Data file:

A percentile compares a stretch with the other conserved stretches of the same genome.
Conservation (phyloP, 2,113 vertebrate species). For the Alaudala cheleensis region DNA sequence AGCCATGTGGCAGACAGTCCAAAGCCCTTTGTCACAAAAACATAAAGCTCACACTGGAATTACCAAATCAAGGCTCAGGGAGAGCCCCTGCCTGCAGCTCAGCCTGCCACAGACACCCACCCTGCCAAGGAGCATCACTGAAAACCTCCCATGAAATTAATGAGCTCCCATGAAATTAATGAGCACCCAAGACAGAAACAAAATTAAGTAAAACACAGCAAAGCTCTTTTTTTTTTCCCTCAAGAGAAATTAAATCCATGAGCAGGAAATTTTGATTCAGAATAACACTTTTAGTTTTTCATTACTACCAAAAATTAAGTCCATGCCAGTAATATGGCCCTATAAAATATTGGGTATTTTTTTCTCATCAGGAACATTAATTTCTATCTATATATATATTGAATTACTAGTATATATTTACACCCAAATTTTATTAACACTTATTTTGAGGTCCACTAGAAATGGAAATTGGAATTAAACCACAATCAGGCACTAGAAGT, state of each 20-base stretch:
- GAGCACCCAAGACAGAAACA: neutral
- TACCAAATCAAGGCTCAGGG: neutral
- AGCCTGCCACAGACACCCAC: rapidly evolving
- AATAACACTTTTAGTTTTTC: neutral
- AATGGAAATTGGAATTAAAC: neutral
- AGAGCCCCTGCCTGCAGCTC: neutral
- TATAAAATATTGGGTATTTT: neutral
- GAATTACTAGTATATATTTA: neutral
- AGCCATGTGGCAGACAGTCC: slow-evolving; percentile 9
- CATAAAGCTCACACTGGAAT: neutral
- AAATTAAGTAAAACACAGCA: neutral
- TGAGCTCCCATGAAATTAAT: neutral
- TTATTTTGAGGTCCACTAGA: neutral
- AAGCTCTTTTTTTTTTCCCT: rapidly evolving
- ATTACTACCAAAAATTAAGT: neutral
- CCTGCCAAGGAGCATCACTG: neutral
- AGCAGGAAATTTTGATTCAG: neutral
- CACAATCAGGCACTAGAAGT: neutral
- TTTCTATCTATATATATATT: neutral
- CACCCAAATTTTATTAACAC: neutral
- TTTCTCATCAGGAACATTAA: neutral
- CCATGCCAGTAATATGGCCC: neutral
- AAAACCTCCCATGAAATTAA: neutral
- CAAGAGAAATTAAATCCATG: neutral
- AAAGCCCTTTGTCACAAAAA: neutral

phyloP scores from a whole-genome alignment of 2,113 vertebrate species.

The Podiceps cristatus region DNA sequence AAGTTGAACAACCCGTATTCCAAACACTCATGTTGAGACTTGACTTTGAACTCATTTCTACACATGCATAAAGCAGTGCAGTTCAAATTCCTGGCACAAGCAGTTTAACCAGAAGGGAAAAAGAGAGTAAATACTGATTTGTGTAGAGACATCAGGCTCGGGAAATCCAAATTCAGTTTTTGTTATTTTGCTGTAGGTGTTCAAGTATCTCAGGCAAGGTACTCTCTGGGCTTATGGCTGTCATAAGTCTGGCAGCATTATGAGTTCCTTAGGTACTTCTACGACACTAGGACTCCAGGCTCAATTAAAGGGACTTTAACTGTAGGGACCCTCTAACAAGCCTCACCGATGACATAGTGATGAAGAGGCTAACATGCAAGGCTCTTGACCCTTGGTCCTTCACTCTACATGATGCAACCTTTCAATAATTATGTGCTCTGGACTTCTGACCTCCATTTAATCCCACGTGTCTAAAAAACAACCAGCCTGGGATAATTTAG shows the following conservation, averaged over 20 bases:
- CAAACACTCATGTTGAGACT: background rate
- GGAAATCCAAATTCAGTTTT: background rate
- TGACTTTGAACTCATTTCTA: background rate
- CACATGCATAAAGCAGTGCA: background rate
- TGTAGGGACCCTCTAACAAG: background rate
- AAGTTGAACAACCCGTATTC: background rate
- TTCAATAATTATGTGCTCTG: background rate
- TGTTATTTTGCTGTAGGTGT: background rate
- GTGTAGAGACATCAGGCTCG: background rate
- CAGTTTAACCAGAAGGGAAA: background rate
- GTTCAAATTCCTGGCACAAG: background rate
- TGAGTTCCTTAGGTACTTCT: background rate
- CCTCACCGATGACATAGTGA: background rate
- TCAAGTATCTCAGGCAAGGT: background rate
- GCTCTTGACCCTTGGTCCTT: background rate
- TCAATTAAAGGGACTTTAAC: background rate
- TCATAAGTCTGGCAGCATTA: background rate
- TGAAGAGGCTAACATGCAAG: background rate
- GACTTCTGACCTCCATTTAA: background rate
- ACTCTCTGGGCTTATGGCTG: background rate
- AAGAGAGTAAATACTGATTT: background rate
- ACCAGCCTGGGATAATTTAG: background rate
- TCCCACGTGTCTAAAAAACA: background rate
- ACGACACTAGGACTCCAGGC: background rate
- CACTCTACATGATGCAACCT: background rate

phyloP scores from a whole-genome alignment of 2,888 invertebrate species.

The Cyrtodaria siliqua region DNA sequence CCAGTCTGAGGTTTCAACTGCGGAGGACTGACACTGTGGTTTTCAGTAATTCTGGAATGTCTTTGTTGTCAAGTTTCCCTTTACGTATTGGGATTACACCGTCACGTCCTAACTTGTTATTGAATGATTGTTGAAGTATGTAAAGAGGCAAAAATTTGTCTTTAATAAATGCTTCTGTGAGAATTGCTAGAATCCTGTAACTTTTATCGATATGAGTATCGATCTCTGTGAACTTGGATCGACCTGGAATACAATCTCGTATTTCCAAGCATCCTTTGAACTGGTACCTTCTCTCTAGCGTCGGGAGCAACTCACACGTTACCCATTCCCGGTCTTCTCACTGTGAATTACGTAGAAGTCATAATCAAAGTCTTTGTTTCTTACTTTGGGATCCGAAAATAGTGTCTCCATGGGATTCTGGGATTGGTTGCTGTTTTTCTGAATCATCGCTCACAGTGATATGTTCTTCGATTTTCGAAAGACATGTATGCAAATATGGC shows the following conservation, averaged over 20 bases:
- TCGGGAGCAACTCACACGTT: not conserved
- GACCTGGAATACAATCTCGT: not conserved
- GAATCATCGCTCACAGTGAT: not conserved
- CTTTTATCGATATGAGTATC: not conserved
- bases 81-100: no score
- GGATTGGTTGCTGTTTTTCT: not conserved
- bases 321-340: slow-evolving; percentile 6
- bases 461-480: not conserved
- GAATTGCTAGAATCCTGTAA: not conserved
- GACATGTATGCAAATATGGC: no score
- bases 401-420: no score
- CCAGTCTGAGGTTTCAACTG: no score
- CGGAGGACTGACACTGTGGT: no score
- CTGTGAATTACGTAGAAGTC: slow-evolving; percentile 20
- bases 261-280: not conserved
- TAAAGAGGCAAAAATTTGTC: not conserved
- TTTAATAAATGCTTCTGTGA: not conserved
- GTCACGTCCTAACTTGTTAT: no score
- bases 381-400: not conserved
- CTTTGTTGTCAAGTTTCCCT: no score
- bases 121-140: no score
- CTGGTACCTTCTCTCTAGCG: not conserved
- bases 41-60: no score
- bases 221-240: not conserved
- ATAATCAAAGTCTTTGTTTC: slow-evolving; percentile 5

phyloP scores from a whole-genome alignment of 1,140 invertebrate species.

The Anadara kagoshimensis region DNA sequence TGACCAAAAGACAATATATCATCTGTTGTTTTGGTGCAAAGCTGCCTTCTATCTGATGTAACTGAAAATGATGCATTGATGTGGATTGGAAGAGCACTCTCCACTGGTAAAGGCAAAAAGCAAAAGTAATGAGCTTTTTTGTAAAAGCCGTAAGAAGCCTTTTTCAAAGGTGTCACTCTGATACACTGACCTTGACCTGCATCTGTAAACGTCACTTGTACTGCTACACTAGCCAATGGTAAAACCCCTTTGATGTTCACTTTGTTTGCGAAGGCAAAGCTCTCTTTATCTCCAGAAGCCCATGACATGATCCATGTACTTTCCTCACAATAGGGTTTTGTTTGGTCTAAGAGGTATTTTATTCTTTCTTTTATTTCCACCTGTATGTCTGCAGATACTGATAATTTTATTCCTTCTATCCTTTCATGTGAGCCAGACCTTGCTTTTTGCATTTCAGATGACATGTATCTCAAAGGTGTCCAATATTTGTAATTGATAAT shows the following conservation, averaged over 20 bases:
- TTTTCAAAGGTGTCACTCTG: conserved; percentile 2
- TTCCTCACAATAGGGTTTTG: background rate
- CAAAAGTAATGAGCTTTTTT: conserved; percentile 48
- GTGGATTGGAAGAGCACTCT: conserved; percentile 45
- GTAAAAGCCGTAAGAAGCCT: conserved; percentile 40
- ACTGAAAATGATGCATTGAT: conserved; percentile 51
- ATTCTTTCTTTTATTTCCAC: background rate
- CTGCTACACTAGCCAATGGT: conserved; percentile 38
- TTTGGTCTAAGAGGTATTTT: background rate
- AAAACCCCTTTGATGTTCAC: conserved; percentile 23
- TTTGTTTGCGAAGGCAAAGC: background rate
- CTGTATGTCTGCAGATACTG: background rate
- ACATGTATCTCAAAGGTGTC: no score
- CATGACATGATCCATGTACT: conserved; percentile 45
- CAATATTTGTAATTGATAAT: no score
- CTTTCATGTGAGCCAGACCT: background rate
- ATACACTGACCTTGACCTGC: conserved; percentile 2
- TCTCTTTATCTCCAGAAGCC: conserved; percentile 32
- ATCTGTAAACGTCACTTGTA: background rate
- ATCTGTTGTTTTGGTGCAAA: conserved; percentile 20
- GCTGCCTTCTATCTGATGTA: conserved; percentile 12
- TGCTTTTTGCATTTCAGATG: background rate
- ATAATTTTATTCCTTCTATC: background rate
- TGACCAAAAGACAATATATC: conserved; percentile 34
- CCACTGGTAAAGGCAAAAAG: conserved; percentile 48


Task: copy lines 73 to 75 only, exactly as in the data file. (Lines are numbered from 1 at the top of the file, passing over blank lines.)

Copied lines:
- TTTAATAAATGCTTCTGTGA: not conserved
- GTCACGTCCTAACTTGTTAT: no score
- bases 381-400: not conserved